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Executive pay and the Board: should a compensation committee have its own consultant? No.

Should a compensation committee have its own consultant? No.

Should compensation committees have their own consultants? This question is increasingly being asked in the press, in boardrooms, and among institutional investors. It is being asked because there is a perceptions that executive pay is "out of control," that pay for CEOs and other senior executives is not related to performance, that ratios of executive pay to average employee pay are too high, and that executive pay is hurting employee morale and productivity, thereby reducing performance and global competitiveness.

There is also a perception that compensation consultants who develop executive pay programs for companies are beholden to the management, which hires them. The feeling is that if compensation committees had their own consultants or staff support, they would be in a better position to critically evaluate management's recommendations and make decisions in the shareowner's interests.

The short answer to the question of whether compensation committees should have their own consultants is "no." A "yes" answer would place the consultant in an advocacy position for the committee in opposition to management. Consultants, as contrasted with attorneys, should not be advocates of one party vs. another but, rather, should provide independent, objective advice and develop recommendations for the good of the corporation as a whole.

There may be special situations in which the committee may wish to employ its own consultant in a one-shot capacity (see sidebar). In more normal situations, however, it would be wasteful and unnecessary for both management and the compensation committee to employ their own experts in opposition to one another. Rather, if the use of a consultant is called for, it should be sufficient to employ one firm with the reputation for independence and integrity and instruct the consultant to work with management and the committee, but for the company, in completing the engagement.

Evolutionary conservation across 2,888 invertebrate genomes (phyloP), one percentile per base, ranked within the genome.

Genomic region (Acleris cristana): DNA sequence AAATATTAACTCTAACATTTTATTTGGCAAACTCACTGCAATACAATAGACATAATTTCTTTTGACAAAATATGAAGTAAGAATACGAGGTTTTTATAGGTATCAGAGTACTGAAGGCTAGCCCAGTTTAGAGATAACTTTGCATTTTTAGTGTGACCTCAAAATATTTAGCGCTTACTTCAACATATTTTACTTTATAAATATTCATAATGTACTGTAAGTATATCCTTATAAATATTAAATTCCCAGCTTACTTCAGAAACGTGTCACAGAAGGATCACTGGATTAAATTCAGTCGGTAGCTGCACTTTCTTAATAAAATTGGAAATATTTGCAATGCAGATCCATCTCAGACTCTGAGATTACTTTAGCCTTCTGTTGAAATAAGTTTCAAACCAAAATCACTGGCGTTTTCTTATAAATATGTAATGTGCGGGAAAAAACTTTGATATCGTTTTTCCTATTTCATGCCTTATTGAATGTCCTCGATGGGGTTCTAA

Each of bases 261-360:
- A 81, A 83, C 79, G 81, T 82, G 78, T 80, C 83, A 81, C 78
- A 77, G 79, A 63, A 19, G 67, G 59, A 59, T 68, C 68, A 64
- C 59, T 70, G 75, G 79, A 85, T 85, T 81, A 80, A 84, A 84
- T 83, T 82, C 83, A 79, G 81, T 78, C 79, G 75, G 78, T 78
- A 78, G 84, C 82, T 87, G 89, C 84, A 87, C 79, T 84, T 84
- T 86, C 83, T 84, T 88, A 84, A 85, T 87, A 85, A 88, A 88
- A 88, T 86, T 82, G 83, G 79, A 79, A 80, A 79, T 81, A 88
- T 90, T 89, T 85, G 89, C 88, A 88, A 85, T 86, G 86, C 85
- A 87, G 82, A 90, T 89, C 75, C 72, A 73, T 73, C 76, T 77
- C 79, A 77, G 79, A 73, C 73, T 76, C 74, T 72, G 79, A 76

Executive pay presents a potential for conflict of interests between management, which wants to be paid well for its services, and the board, which is responsible by law for hiring and compensating management on behalf of shareholders. When compensation consultants are employed by management, they risk being perceived as being on management's side in this conflict of interest and, hence, not truly objective. This leads to pressure for the compensation committee of the board, which is charged with recommending management pay programs and levels to the board, to have its own consultant to even the balance of power between management and the board over executive pay matters.

Related to the distrust of compensation consultants, who are seen as working for management, is the feeling that compensation consultants, with their extensive data bases of competitive comparisons, are responsible for the continually ratcheting upward of executive pay levels, disconnected from the underlying marketplace for executive talent, economic realities, and long-term good of the company.

And compensation consultants can find themselves in potential conflict situations if they view the client as the management that hired them. Consultants, by nature, want to be helpful. They tend to identify with the client and want to develop solutions that advance the client's interest. If they perceive the client as management, they are not likely to develop recommendations that will not meet favor with the client.

But the way to address these potential conflict situations is not for the compensation committee to hire its own consultant. This only reinforces the view that a compensation consultant who works for the management is beholden to the management and is an advocate of even higher pay levels and more attractive management compensation programs. Instead of addressing and removing the conflict, this approach accepts the conflict as inevitable and solves it by providing each side with its own consultant who represents his client's position.